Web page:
When British trip-hop musician Tricky released 1995's Maxinquaye, it was like having to relearn how to hear music. Tricky would follow a gorgeous bit of melody with such a discomfiting tempo that passive listening was nearly impossible.
Seattle-based duo Shabazz Palaces' music requires much of the same. Ishmael Butler and Tendai Maraire make experimental hip-hop using high-tech instruments, low-tech percussion, and any sound a voice can create; it's music that has been described as "sci-fi" or "way-out" and it demands attention. Take the duo's second album Lese Majesty (SubPop, June 2014) for example. The minute you get comfortable, maybe start to sway to Maraire's hypnotizing hand-drum beats or get lost in Butler's rapid-fire raps, a sonic bomb goes off and an unexpected aural shift brings you right back to the here-and-now. It's music that refuses to be ignored.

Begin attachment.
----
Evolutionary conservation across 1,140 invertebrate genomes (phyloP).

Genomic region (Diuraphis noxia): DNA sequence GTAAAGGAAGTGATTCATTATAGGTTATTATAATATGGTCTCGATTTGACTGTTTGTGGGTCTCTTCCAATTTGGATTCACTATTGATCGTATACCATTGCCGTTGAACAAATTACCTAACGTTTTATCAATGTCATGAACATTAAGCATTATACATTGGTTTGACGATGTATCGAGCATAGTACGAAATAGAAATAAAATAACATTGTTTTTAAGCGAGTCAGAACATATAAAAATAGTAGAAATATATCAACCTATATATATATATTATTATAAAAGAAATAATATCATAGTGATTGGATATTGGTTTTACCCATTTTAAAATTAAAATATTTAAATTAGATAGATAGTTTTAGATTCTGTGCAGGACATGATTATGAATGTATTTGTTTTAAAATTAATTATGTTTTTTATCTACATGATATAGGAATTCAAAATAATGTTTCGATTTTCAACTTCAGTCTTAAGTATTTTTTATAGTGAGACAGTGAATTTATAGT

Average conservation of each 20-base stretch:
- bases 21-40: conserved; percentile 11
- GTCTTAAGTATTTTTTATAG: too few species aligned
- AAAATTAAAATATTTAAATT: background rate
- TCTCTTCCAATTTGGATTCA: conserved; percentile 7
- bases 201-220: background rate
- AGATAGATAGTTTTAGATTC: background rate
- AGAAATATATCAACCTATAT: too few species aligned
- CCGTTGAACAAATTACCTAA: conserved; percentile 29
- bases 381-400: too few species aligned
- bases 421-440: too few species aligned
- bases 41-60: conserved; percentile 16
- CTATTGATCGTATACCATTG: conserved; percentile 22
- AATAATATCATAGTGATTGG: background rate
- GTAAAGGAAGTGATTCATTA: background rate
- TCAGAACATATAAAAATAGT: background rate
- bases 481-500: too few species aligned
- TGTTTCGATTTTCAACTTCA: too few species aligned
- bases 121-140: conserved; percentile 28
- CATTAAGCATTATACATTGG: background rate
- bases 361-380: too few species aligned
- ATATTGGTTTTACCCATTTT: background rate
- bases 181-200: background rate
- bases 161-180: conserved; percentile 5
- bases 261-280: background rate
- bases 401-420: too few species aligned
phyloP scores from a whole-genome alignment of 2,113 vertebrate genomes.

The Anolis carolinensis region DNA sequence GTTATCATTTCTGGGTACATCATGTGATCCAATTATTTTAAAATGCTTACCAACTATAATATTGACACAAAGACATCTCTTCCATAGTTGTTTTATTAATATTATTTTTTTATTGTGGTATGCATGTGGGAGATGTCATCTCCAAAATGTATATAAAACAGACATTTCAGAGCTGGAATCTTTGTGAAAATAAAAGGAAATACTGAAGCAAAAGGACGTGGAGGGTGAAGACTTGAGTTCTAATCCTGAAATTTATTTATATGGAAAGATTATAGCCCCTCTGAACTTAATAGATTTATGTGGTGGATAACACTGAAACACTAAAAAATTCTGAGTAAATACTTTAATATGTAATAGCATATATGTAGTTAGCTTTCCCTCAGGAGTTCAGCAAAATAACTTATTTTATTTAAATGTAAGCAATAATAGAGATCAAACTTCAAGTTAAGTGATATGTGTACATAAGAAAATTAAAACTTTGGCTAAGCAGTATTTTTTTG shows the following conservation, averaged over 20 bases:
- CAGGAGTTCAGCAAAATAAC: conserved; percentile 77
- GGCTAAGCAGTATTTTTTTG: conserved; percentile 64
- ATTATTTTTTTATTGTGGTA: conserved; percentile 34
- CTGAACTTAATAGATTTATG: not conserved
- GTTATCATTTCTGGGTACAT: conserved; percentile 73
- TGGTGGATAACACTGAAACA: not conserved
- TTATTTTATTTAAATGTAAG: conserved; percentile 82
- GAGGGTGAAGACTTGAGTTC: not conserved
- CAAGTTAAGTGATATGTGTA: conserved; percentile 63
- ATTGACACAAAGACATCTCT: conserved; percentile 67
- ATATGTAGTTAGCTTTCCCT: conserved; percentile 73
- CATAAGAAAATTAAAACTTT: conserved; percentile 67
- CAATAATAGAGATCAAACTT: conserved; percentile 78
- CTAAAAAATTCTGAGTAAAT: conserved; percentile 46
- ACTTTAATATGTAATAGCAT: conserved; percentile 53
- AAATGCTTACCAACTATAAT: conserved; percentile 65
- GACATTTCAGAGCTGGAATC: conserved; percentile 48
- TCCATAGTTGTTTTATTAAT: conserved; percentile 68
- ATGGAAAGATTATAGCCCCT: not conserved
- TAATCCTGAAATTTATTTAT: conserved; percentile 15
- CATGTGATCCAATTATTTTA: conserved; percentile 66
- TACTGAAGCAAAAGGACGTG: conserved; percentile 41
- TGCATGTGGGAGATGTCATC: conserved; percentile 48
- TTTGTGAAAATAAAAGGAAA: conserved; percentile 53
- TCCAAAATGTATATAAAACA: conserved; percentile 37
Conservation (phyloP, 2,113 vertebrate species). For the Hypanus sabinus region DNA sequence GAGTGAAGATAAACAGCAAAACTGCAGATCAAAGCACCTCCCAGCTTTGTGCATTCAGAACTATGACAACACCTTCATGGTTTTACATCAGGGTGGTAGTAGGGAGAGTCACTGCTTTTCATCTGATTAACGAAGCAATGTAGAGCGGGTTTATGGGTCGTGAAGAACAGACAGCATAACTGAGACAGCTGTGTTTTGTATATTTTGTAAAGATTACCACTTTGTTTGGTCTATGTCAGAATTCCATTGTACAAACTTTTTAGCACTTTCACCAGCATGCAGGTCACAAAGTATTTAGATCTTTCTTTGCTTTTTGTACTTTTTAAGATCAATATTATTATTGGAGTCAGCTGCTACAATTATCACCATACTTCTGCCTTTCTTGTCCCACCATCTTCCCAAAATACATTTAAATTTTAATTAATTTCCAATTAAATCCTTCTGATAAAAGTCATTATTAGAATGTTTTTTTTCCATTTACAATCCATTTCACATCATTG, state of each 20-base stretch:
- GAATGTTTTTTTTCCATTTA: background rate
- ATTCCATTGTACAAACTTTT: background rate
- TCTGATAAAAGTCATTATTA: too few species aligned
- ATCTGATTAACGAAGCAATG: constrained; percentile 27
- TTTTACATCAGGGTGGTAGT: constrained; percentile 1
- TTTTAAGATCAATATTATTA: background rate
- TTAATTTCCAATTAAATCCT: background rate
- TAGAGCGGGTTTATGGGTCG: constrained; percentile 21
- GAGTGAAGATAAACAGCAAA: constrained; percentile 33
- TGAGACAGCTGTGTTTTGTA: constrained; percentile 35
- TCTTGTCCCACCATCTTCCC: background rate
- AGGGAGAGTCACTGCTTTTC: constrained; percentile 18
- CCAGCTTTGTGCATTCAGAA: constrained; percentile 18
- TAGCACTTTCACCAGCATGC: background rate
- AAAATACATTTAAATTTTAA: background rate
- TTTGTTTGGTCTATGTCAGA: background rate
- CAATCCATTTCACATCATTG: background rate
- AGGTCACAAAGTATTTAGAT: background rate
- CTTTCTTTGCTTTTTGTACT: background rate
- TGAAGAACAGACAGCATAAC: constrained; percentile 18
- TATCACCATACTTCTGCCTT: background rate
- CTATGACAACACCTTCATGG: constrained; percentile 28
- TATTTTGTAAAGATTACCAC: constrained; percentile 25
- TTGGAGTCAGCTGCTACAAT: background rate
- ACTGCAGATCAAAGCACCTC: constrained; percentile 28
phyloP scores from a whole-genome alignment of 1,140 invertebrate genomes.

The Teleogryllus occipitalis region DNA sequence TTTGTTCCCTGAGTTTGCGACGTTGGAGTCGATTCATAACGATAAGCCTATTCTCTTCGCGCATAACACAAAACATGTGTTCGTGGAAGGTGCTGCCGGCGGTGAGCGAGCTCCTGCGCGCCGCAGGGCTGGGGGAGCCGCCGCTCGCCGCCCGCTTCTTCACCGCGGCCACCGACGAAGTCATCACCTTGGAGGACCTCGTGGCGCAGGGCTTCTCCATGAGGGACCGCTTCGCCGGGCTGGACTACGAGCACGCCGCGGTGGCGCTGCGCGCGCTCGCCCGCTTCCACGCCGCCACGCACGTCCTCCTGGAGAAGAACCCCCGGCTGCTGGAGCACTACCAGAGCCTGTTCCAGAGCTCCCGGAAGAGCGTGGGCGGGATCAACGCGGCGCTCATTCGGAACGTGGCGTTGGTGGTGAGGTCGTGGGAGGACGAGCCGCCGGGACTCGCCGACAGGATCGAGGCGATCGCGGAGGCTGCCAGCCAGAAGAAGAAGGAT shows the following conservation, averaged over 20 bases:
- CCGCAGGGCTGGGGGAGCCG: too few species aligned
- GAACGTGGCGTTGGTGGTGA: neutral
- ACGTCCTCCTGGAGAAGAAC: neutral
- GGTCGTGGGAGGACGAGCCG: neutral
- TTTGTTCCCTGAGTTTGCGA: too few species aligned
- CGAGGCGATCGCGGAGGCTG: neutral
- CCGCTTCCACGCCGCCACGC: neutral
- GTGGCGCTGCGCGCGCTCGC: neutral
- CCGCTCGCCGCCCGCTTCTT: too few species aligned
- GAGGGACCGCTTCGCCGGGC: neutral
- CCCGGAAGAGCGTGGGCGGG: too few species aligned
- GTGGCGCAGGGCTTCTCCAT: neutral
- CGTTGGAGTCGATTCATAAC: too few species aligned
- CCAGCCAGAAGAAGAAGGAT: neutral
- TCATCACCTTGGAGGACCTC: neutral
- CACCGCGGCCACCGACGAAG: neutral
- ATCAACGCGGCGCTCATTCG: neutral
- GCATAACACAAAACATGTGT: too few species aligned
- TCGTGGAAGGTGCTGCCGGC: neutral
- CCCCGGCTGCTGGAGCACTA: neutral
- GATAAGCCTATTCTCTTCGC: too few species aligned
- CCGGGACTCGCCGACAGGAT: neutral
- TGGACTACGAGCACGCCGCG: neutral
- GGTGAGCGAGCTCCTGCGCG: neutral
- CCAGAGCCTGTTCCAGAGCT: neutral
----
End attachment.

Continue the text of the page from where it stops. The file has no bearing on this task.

(Also, local opener Oso Negro has a new album coming out Friday, Sept. 19, available for streaming at osonegro/bandcamp.)